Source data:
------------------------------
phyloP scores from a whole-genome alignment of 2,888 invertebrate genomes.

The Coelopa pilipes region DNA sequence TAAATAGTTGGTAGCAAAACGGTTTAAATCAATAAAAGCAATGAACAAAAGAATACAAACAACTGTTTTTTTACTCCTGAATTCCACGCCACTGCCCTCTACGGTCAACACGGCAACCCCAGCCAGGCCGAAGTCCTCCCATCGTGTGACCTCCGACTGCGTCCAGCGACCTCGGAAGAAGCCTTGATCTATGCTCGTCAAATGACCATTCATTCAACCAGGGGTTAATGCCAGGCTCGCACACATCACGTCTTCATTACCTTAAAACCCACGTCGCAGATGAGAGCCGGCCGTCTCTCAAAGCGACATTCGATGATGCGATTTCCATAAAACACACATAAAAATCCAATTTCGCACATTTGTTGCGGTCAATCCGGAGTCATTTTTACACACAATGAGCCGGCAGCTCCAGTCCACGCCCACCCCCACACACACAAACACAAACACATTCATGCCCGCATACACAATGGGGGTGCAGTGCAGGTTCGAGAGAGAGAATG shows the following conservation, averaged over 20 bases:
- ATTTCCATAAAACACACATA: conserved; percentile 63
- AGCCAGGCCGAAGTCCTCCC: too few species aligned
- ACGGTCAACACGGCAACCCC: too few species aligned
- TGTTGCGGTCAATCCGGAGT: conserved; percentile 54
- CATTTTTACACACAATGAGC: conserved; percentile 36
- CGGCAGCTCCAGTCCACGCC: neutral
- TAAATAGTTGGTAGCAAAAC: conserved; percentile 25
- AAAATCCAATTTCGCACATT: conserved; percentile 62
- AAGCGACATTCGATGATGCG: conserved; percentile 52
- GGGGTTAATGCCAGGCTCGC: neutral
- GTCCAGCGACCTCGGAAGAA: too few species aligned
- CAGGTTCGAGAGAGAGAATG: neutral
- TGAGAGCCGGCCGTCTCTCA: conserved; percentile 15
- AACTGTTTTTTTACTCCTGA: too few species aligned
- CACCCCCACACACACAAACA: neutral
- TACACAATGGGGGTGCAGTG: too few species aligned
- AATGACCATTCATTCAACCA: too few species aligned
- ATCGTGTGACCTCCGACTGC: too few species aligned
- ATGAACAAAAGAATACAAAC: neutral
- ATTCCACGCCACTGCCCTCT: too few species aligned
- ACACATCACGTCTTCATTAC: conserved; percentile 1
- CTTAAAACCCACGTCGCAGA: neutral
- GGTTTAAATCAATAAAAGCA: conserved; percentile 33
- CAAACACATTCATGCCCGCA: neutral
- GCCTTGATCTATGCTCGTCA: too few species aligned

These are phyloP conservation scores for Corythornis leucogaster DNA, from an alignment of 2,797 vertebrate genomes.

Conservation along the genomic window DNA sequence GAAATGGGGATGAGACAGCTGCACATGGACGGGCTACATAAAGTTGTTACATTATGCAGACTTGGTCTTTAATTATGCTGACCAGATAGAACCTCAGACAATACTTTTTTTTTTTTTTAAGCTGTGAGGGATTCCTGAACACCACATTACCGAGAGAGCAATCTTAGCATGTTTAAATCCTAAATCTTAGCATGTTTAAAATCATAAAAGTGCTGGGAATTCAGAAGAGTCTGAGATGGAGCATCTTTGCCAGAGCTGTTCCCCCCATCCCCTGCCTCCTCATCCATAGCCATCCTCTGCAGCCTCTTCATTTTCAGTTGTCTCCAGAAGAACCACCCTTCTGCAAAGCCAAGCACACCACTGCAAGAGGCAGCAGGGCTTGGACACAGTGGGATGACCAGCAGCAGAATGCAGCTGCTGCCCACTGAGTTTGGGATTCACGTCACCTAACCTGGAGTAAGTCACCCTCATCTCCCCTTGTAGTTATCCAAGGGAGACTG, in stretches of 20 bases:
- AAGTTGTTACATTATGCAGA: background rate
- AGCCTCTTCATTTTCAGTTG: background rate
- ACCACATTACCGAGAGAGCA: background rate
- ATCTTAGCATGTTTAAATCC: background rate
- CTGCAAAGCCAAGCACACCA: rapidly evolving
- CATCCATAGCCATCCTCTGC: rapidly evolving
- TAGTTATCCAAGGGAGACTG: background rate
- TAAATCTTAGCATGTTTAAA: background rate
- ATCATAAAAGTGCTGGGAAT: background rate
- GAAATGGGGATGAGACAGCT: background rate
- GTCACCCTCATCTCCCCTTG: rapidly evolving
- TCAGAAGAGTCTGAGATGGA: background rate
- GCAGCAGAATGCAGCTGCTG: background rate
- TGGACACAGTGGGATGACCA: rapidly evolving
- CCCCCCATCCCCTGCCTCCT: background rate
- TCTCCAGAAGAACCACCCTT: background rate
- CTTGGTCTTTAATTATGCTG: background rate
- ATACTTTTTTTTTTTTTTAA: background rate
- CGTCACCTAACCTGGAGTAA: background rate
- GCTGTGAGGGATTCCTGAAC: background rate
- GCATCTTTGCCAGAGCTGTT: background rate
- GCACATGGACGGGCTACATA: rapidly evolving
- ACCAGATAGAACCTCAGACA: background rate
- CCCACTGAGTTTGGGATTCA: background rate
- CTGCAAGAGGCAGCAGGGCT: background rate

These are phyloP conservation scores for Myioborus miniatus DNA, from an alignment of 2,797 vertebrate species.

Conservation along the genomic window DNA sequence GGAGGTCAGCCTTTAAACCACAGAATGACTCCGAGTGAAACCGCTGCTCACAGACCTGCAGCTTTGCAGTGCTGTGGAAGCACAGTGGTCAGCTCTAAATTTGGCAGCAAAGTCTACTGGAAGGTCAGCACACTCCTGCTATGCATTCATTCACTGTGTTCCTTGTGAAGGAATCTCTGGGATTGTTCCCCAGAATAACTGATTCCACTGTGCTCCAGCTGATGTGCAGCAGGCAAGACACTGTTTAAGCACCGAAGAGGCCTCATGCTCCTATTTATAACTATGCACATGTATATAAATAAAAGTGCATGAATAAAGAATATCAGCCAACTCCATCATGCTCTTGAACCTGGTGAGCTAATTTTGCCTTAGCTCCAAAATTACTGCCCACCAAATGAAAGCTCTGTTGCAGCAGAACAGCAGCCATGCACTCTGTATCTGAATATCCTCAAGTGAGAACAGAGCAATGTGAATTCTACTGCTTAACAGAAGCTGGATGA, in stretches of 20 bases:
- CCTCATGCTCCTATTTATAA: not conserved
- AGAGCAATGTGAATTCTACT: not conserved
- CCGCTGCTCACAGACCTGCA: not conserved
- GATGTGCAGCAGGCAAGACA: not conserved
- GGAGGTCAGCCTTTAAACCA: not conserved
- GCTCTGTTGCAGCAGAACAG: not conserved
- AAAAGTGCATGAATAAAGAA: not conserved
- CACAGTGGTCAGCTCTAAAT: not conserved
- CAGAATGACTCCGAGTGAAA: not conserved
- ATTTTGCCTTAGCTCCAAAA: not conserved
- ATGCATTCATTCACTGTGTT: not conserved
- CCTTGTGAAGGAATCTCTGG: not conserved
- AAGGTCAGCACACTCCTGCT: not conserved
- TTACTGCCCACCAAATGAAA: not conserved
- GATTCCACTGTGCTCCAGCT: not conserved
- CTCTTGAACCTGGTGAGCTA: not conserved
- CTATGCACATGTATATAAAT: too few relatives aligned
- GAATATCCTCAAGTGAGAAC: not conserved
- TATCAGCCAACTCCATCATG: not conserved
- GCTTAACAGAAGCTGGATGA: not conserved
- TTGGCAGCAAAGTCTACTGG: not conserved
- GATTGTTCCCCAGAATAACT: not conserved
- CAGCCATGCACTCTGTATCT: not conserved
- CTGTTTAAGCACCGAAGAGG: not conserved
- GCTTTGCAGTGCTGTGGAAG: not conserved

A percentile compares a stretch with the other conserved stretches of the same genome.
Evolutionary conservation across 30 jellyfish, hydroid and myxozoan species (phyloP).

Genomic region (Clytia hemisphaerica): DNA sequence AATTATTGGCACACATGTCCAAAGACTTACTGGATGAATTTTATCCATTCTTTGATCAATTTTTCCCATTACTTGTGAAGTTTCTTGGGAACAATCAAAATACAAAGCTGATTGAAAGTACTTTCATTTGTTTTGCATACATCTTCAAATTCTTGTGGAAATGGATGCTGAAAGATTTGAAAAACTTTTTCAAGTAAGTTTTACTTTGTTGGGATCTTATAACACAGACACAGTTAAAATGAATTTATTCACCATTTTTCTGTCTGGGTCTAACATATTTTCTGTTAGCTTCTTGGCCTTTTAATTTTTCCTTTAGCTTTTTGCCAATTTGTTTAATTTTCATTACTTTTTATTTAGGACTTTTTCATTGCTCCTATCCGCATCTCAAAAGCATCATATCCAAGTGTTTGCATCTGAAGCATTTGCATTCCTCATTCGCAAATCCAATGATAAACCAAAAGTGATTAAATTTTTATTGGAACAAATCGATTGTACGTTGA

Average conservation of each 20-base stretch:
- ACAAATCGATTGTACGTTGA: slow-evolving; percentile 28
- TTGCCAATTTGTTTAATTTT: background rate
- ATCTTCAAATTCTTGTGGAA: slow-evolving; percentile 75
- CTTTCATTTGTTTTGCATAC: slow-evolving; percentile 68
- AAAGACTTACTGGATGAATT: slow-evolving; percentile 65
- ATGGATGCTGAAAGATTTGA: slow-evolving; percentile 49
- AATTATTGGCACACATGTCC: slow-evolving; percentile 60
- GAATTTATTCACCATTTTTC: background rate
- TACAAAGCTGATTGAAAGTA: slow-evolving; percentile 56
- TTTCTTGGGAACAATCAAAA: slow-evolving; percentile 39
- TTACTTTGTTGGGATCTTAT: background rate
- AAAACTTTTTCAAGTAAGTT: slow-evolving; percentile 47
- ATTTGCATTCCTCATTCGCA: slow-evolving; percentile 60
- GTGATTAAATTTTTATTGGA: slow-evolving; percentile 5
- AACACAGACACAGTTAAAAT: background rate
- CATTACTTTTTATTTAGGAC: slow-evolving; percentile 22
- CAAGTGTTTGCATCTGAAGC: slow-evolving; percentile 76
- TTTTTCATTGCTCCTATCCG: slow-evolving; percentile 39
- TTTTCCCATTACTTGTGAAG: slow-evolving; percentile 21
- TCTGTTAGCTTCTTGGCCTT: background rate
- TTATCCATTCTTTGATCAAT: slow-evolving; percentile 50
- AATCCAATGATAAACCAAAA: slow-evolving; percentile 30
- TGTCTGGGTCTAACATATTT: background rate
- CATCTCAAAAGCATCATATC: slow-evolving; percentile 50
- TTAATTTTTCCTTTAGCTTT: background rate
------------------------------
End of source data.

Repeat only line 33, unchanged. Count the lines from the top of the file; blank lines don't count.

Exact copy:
- ATCTTAGCATGTTTAAATCC: background rate